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On Sabre/Farelogix Merger, DOJ Mustn’t Undertake a Misguided Antitrust Boondoggle

The U.S. travel technology firm Sabre may not ring an immediate bell, and perhaps you’ve not yet heard of its proposed acquisition of Farelogix, but it looms as one of the most important antitrust cases to approach trial since AT&T/Time-Warner. The transaction’s most significant aspect is the way in which it offers a perfect illustration of overzealous bureaucratic antitrust enforcement, and the way that can delay and also punish American consumers. Specifically, the transaction enhances rather than inhibits market competition, and will benefit both travelers and the travel industry by accelerating innovation.  That’s in part because Sabre and Farelogix aren’t head-to-head market competitors, but rather complementary businesses.  While Sabre serves customers throughout the…[more]

January 13, 2020 • 03:53 pm

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Home Press Room CFIF Urges Opposition to Any Proposal to Employ Destructive Drug Price Controls as a Mechanism to Reach a Budget Agreement
CFIF Urges Opposition to Any Proposal to Employ Destructive Drug Price Controls as a Mechanism to Reach a Budget Agreement Print
Friday, July 19 2019

July 19, 2019

The Honorable Mitch McConnell 
United States Senate Majority Leader
317 Russell Senate Office Building
Washington, D.C.  20510

Dear Leader McConnell:

On behalf of the Center for Individual Freedom (hereinafter “CFIF”) and over 300,000 supporters and activists across the nation, I write our profound concern and opposition regarding any proposal to employ destructive drug price controls as a mechanism to reach a budget agreement. 

Specifically, it appears that debt ceiling negotiations may include a destructive proposal to reduce federal spending levels by targeting $115 billion from Medicare, which would derive largely from alleged “Medicare savings” through instituting government-imposed mandatory “inflation rebates.”  Inflation rebate proposals work by penalizing drug innovators with higher taxes whenever their products exceed an arbitrary inflation mark.  Currently, Medicare Part D’s structure works by employing market-based competition to mitigate drug costs via privately-negotiated rebates, meaning that no specific “price” reliably represents that drug’s underlying price.  Accordingly, the proposal would inherently undermine privately-negotiated Part D plan rebates, which the Congressional Budget Office (CBO) has said “appear to make the net prices approach the lowest prices obtained in the private sector.”  Indeed, as the Altarum Institute has highlighted, those Part D plans currently achieve greater brand medicine rebates than private insurers.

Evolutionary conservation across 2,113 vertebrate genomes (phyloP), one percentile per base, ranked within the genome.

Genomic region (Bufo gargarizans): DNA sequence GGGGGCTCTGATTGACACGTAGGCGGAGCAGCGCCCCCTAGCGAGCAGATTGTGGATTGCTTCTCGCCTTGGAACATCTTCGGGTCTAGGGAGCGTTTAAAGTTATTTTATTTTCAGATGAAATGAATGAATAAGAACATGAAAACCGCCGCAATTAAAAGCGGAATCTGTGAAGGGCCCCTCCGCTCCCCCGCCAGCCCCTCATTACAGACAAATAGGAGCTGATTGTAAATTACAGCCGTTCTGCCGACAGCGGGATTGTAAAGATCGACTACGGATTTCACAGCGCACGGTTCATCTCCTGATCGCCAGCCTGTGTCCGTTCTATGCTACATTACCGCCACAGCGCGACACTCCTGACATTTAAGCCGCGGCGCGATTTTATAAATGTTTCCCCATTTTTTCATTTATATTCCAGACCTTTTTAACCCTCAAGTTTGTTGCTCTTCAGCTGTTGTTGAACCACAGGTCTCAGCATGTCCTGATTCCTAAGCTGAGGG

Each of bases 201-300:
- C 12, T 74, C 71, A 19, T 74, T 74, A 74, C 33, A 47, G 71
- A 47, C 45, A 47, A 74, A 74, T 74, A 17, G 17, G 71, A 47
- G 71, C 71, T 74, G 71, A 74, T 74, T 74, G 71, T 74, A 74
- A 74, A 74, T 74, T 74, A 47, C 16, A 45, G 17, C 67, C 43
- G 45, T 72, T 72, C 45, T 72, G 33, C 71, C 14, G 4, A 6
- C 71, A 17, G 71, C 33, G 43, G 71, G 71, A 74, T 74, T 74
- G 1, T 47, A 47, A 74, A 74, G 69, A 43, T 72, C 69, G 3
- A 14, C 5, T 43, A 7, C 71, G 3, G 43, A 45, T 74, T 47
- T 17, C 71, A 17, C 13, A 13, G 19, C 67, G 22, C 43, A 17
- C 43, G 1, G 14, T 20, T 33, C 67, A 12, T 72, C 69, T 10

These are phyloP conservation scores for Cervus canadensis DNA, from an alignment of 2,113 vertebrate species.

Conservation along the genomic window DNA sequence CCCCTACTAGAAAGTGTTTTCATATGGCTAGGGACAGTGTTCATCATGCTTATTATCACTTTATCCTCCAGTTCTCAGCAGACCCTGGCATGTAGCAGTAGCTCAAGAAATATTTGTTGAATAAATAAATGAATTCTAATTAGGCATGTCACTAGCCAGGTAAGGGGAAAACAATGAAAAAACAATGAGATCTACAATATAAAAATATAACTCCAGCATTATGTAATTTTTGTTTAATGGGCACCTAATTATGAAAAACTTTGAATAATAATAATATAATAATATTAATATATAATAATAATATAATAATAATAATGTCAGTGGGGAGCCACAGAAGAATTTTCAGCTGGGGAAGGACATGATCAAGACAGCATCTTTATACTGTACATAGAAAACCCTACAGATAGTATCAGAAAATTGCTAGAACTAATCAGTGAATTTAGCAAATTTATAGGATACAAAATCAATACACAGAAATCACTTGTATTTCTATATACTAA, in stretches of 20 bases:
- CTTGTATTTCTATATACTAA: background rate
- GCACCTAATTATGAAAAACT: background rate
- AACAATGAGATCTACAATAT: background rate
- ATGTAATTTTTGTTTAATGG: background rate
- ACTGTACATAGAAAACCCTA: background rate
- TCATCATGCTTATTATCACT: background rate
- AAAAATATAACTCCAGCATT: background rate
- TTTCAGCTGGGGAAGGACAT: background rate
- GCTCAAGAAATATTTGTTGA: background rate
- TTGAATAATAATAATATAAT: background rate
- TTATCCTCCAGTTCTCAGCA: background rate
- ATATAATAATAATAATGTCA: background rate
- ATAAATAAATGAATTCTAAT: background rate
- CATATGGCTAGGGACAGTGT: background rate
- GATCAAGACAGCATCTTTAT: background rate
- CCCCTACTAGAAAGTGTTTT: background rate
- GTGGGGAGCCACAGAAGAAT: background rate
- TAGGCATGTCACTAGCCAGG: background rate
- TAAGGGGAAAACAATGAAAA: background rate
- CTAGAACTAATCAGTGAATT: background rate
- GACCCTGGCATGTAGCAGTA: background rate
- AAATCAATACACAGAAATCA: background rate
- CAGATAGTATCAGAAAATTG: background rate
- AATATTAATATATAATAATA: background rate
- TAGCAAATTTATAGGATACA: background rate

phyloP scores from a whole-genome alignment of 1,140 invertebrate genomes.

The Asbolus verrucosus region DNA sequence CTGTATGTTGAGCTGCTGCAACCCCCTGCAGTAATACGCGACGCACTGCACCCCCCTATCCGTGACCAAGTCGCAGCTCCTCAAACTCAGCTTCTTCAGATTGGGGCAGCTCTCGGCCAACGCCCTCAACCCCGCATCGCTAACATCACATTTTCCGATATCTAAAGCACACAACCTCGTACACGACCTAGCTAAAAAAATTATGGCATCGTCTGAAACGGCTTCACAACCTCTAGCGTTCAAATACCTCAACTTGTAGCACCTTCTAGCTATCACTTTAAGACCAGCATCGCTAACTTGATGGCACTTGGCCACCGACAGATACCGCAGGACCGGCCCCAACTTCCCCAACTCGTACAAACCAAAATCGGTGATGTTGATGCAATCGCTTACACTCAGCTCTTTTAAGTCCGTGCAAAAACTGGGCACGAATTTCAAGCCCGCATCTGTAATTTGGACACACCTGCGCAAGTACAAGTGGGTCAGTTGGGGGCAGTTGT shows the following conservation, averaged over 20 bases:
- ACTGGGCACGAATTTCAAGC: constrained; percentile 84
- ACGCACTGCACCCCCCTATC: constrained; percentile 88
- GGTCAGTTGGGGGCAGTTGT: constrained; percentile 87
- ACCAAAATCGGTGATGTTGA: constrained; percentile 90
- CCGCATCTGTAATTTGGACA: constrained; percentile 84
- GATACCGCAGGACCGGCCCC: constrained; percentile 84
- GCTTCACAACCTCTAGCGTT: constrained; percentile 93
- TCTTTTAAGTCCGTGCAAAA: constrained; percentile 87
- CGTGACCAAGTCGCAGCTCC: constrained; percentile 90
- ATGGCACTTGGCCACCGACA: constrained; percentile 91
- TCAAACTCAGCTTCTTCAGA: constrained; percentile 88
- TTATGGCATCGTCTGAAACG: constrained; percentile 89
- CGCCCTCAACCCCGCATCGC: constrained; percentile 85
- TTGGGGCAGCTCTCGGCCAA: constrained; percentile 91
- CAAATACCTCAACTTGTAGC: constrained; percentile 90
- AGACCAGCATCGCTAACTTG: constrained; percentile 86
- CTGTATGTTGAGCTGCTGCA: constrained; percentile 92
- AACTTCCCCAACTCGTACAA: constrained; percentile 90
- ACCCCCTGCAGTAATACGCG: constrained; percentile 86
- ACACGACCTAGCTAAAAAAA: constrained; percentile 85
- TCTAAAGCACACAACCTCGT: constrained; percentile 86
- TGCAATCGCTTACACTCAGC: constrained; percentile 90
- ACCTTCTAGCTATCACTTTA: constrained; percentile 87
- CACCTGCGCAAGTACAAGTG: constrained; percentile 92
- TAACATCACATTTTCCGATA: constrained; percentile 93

Critically, it must also be noted that inflation rebate proposals would violate non-interference clauses that facilitate competition among Part D plans, which provide a critical part of Part D’s success in mitigating costs since its inception.  They would also arbitrarily apply to new pharmaceuticals while bypassing generic brands, which now constitute approximately 90% of Part D prescriptions.  The proposal would also inescapably weaken incentives on the part of Part D plan sponsors to negotiate with drug manufacturers and minimize drug spending under a regime of statutorily-imposed rebates, thereby setting a negative precedent for those sponsors.  It also bears emphasis that private-sector limits on drug cost increases already exist via “price protection rebates” that Pharmacy Benefit Managers (PBMs) negotiate with manufacturers. 

Accordingly, imposing price controls in Medicare Part D would fundamentally undermine its entire market-based model, which would in turn reduce research and development and slow progress toward new and improved medicines. 

Adding insult to injury, such a proposal would constitute a raid on Medicare for the benefit of other government spending pork.  During this era of budgetary waste, the last thing that Congress should consider doing is sacrificing Medicare, particularly when affordability and access to pharmaceutical innovations remains such a top public priority.  Budgetary discipline and access to medicines remains a priority of the highest order, but market-oriented solutions, not destructive gimmicks, offer the optimal solution.  Any proposal to target Medicare Part D for mandatory inflation rebates has not been subjected to full review, committee research, hearings or debate.  American citizens, particularly seniors, should not be subjected to that danger. 

Thank you very much for your attention to this important matter, and please contact me at your convenience with any questions or comments. 

Sincerely, 

/s/

Timothy Lee 
Senior Vice President of Legal and Public Affairs 

 

cc: United States Senators

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